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Alf P. Steinbach
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      12-03-2007
* James Kanze:
> On Dec 2, 6:15 pm, "Alf P. Steinbach" <(E-Mail Removed)> wrote:
>> * (E-Mail Removed):

>
>>> Hello I am starter in this amazing language and in
>>> programming in general and I am wondering how the stream
>>> library for example works fine on many platforms
>>> (Windows,Linux etc.) does the compiler come with different
>>> versions of this library on each platform

>
>> Yes.

>
>>> or the implementation of the library
>>> works on all platforms.

>
>> Yes. <g>

>
>> In practice the stream library implementation relies on a
>> lower level that is platform-specific. For example, that
>> lower level might be and typically is the FILE* abstraction
>> from the C standard library.

>
> Which just moves the problem down a level. Sooner or later,
> you've got to hit Posix or Windows (or whatever). (FWIW: none
> of the iostream implementations I regularly use use FILE*.)


Well, for example, the Dinkumware standard library implementation in
MSVC 7.1 does (I just fired it up and looked at the code). To
understand this, if you want to go looking at the code, note that it
uses the internal definition _iobuf. The C library's FILE is in this
implementation a typedef for _iobuf.

Perhaps you don't use the Dinkumware implementation?


> There are other elements in the library which depend not only on
> the system, but on the compiler itself: things like
> std::type_info or std::numeric_limits.


Keep in mind that there exists portable implementations of the STL, e.g.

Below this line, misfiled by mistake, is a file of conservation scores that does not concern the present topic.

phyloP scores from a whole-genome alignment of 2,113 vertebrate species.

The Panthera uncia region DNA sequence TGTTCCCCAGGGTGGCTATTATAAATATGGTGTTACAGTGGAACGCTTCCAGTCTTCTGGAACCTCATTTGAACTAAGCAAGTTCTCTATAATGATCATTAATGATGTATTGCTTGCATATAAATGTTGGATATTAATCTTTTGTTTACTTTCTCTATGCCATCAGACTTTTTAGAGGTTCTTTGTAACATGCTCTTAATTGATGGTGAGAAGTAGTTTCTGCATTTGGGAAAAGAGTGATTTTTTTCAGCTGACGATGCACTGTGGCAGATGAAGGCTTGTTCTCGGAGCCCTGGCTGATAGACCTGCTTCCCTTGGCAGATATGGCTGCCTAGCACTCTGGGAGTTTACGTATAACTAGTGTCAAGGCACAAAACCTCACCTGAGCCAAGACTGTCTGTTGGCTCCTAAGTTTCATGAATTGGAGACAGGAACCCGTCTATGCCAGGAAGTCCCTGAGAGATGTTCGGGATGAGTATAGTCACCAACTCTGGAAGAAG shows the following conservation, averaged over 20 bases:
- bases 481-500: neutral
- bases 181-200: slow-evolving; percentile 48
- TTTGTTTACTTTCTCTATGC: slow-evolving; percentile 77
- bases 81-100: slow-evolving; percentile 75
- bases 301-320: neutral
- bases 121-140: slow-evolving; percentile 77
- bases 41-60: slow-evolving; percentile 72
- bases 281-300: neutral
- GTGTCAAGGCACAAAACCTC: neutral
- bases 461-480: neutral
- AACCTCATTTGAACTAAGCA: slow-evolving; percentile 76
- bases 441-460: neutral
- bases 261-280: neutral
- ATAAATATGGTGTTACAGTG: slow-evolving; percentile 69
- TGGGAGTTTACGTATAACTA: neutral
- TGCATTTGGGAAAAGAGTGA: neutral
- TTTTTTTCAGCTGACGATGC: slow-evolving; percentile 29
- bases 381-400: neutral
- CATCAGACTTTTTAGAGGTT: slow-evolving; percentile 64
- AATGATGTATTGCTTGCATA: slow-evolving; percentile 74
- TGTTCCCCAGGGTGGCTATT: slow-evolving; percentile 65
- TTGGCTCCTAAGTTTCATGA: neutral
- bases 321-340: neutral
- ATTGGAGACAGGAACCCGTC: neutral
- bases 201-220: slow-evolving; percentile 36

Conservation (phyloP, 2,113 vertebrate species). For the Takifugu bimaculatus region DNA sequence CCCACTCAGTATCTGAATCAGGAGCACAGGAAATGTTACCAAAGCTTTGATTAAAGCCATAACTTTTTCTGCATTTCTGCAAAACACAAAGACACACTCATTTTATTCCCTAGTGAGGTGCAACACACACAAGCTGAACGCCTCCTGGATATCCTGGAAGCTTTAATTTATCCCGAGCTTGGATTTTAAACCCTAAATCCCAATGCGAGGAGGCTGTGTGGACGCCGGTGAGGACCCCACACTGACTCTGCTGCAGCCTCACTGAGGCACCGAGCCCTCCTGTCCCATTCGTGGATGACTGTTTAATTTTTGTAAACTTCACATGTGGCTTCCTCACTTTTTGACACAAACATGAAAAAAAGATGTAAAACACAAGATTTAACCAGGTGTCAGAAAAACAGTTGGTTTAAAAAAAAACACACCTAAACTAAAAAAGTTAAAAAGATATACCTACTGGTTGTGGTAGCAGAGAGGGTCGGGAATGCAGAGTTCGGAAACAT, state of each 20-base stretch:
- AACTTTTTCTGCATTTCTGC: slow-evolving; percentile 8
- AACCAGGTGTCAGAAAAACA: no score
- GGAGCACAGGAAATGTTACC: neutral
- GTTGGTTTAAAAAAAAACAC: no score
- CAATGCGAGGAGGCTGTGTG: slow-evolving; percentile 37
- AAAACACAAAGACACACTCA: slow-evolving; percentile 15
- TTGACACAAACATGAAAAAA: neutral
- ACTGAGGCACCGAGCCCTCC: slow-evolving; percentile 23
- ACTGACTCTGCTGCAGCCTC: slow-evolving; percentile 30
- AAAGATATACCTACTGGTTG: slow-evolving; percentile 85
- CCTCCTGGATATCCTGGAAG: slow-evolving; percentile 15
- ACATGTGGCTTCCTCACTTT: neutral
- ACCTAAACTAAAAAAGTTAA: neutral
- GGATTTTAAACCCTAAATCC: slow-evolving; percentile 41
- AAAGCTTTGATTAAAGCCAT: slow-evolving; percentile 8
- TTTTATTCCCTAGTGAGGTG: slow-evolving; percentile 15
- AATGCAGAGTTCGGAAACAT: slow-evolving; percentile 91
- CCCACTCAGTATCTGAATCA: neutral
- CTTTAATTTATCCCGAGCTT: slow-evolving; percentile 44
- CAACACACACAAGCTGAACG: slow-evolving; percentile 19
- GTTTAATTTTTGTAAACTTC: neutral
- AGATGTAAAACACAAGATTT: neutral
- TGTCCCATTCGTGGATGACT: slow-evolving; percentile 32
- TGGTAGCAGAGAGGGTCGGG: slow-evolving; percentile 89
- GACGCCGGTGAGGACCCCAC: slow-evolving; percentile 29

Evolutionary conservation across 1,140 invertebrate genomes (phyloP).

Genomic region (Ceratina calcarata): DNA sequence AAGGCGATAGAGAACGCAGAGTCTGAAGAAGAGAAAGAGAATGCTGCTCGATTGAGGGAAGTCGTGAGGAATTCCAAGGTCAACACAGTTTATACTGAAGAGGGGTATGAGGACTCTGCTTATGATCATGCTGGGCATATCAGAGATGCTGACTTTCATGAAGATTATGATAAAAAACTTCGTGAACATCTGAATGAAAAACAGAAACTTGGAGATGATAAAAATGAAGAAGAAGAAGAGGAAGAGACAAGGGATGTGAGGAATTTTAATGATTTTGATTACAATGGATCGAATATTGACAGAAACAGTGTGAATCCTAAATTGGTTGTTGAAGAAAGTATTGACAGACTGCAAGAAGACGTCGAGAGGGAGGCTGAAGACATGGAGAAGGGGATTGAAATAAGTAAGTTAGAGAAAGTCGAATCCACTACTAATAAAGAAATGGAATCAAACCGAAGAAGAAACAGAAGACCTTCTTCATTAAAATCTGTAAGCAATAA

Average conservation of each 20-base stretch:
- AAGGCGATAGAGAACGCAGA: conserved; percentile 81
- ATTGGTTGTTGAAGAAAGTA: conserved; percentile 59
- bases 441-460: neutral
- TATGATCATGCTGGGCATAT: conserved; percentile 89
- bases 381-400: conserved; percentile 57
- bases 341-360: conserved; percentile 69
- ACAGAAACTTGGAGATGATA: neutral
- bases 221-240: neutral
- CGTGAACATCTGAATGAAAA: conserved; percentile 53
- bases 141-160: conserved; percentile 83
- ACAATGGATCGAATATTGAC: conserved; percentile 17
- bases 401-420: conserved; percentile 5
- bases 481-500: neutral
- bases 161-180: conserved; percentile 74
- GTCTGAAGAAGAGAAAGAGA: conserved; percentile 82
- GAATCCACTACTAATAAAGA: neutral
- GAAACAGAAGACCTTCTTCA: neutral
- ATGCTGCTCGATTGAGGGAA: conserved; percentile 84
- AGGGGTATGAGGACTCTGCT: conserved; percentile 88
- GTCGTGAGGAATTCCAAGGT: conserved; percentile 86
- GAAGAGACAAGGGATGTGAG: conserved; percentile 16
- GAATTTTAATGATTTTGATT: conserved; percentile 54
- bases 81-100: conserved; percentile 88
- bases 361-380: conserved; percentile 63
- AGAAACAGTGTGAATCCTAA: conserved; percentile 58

<url: http://www.stlport.org/>.

Cheers, & hth.,

- Alf


--
A: Because it messes up the order in which people normally read text.
Q: Why is it such a bad thing?
A: Top-posting.
Q: What is the most annoying thing on usenet and in e-mail?
 
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James Kanze
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      12-04-2007
On Dec 3, 5:04 pm, "Alf P. Steinbach" <(E-Mail Removed)> wrote:
> * James Kanze:
> > On Dec 2, 6:15 pm, "Alf P. Steinbach" <(E-Mail Removed)> wrote:
> >> * (E-Mail Removed):


> >>> Hello I am starter in this amazing language and in
> >>> programming in general and I am wondering how the stream
> >>> library for example works fine on many platforms
> >>> (Windows,Linux etc.) does the compiler come with different
> >>> versions of this library on each platform


> >> Yes.

>
> >>> or the implementation of the library
> >>> works on all platforms.


> >> Yes. <g>


> >> In practice the stream library implementation relies on a
> >> lower level that is platform-specific. For example, that